The Field of Flags was a temporary monument, an installation along the National Mall during the 59th Presidential Inauguration in January 2021. Although it was heavily off limits during the inauguration itself I was able to spend some time there the day after, which was a surreal experience to document. I was in the area to document a politician as part of the project I was working on, but stopped at the field both before and after in order to incorporate some of the unique situations that were occurring.
This was a smaller space than you might expect, fences still raised in some sections, lowered in others. Locals had heard that it was possible to access, and passing cyclists, dog walkers, anyone with a reason to be nearby walked in to stand amongst the flags. It didn’t take long before these people started to take over from the workers who had started to uproot the flags, and soon collections had begun – some taking flags for their yards, others to offer as gifts, some simply to possess a small piece of history.
In this intimate space there seemed to be a shared understanding, that these flags represented more than patriotism; in the context of their construction, these flags had been placed in the field to represent the citizens and people in the country who were not able to travel to the Capital for the Inauguration due to the Covid-19 pandemic – so as I watched I realised that the flags were the people, and the people taking them were in a way taking a part of themselves.
Within a few hours the space was picked clean, and people had begun to clamour at the gates to the next area which contained the States and Territories flags – they were asking the staff to bring the flag of their own state, or failing that the state of a friend or family member; something, anything they were allowed by the accommodating staff and volunteers.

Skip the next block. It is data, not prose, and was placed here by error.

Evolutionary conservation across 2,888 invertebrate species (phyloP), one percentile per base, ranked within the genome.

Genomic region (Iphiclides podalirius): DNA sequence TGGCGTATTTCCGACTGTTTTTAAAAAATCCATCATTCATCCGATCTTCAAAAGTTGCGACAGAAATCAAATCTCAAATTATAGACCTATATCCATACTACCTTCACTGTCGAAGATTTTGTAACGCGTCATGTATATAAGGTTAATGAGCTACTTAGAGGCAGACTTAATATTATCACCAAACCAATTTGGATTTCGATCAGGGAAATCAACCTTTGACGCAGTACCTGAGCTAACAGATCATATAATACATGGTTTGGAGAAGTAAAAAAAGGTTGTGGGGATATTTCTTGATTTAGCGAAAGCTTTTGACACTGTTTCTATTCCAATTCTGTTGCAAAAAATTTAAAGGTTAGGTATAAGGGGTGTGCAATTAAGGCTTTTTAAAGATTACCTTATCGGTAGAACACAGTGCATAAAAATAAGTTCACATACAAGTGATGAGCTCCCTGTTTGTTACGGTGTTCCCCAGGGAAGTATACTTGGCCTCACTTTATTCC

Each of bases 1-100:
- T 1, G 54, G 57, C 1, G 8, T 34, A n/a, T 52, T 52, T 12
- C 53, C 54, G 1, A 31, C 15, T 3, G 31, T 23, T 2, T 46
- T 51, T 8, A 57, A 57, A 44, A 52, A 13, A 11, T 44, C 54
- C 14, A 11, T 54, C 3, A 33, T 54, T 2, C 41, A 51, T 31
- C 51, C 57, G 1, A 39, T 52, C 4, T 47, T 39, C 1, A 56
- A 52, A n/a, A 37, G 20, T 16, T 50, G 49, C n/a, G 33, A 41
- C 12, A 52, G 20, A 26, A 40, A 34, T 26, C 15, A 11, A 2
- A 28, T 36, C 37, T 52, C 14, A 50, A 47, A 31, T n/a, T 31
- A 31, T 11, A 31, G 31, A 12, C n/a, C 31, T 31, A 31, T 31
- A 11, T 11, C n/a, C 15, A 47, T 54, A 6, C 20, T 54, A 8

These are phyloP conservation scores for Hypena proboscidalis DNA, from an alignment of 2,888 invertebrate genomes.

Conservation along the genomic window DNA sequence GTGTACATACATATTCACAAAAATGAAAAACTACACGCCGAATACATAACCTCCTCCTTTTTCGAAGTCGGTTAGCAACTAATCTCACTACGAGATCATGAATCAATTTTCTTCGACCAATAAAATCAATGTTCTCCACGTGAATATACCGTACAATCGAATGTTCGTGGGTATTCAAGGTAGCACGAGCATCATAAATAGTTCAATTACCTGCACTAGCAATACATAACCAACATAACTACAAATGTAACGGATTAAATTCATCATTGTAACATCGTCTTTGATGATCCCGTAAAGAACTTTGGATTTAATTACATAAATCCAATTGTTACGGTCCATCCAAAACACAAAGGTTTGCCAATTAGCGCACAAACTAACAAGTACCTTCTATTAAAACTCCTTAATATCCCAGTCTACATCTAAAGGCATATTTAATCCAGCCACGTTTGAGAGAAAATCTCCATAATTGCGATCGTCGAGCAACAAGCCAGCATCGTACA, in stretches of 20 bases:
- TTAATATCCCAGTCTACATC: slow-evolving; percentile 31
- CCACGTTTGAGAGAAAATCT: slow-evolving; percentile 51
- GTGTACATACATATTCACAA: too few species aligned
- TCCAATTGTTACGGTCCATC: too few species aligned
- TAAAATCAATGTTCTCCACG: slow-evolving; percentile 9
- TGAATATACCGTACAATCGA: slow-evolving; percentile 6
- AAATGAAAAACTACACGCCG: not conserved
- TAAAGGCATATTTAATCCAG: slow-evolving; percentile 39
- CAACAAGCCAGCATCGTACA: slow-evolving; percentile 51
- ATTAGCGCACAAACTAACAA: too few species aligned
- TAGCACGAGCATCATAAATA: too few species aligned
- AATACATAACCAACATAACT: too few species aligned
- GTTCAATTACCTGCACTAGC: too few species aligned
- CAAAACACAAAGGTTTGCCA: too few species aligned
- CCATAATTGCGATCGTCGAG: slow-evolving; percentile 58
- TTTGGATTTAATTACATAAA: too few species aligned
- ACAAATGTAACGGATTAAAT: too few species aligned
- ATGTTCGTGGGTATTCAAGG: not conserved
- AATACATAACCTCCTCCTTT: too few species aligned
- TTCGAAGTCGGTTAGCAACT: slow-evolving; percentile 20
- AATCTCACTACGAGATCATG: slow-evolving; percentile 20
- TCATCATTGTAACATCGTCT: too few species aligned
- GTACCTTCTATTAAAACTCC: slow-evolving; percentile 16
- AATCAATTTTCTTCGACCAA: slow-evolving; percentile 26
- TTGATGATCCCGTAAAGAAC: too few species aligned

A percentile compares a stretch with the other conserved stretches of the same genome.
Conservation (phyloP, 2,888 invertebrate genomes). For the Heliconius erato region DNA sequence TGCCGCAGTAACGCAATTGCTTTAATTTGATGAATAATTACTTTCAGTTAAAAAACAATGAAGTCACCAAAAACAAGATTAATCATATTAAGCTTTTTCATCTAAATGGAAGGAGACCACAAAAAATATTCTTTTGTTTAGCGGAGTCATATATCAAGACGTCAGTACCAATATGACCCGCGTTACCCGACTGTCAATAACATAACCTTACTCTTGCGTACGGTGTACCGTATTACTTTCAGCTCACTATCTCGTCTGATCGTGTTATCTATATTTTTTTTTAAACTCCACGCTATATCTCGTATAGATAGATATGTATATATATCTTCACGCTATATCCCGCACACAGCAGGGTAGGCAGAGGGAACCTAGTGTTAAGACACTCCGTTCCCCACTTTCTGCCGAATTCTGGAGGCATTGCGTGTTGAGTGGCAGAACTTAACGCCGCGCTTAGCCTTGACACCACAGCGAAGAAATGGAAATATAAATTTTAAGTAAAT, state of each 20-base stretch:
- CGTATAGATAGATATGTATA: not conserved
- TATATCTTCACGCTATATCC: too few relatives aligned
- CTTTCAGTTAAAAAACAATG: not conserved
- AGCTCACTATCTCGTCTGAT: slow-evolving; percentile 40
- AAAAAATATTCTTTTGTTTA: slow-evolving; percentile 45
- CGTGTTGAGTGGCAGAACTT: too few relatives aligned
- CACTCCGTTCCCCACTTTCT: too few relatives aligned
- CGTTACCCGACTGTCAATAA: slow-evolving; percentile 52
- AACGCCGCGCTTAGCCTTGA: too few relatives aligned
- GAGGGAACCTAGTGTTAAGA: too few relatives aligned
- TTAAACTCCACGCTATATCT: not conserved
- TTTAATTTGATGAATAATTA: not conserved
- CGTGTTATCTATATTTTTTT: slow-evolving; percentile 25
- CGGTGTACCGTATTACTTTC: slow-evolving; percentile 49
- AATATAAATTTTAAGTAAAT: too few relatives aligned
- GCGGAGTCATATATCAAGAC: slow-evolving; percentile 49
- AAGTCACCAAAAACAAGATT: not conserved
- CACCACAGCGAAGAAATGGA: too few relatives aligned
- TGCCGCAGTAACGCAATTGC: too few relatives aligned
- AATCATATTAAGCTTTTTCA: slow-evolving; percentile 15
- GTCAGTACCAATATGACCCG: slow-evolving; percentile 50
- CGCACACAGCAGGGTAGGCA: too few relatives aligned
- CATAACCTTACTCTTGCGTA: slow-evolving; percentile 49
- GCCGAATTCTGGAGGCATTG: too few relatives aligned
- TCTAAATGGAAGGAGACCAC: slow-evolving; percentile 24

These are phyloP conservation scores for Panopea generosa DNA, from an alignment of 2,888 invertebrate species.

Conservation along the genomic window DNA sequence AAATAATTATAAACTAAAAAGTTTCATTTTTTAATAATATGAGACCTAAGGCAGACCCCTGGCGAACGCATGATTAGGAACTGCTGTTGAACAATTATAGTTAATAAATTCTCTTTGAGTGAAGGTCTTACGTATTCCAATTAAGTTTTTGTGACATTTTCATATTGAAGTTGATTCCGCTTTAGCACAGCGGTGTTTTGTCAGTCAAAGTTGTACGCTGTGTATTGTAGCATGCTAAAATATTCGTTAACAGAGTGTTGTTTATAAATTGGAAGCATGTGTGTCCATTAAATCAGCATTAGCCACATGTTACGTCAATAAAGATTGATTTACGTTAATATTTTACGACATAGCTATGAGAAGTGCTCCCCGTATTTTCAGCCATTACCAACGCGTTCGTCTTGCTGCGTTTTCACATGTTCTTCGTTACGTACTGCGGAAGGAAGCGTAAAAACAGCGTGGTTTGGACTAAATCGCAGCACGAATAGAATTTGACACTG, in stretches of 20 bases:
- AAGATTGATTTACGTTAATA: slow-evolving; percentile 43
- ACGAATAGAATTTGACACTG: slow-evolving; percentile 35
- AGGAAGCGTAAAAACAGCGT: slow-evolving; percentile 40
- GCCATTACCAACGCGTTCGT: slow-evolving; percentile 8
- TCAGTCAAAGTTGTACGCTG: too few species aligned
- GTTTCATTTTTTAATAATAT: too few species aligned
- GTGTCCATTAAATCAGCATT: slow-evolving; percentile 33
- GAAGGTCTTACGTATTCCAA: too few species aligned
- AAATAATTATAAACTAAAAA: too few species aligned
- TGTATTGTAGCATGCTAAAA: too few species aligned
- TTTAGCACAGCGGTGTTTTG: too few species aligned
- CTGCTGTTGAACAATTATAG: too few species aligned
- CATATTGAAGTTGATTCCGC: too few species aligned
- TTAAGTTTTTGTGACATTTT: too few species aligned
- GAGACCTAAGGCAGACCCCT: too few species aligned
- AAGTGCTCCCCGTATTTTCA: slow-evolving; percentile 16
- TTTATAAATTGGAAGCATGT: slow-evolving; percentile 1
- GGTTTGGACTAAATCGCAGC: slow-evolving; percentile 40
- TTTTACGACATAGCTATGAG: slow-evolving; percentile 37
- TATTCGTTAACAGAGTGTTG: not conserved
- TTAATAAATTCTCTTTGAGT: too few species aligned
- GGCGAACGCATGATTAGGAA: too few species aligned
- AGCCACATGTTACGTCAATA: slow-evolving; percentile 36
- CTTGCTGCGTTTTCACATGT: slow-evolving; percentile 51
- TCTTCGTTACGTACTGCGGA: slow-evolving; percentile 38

This was such a different relationship with the flag, something more personal and special than just iconography, it was like people were harvesting a piece of themselves from the soil of their country, harvested like a crop, taking with it patriotism, pride, and anything else they were associating.
This was almost it’s own ceremony, just as much reverence as the previous day but none of the elitism or enforced ritual, just equal soldiers and citizens and passersby entering a hallowed space and taking what they felt was theirs. It was spontaneous and oddly joyful, peaceful and filled with laughter; people lay down amongst the flags, took pictures with and of them, of each other, for strangers who asked kindly, as children ran past chasing each other, waving their flags.
Unless fate decides otherwise it will be a few years until the next inauguration, and hopefully by then there will be a better handle on the pandemic which will mean crowds can once again gather together. These flags as avatars, stand ins for the audience who couldn’t attend won’t be necessary which means these scenes could be unrepeated – another inauguration crowd of flags may (hopefully) never be required.
It didn’t feel like a political/election related story, it was more personal, a monument deconstructed by those it represented. I used this as my narrative guidance while documenting, and the photographs I made during my time there really tied the rest of the chapter of the story I was working on together. The closing image in my book, which contains the work I made in D.C. during this time, shows three women in the cleared space bowing their heads in prayer as in the background a man sits beside the flag that he had pulled from the ground and then replanted for a photo he wanted of it next to his bike.
You can read more thoughts from my time working on this story in D.C. here and here. My book from this project is titled “D.C. Exclusion Zone” and is the first hardback photo-book I’ve ever produced, as opposed to a zine or a digest. If you’ve enjoyed my thoughts here please consider supporting me by buying a copy, or one of my other prints or publications. You can find me on Instagram here.
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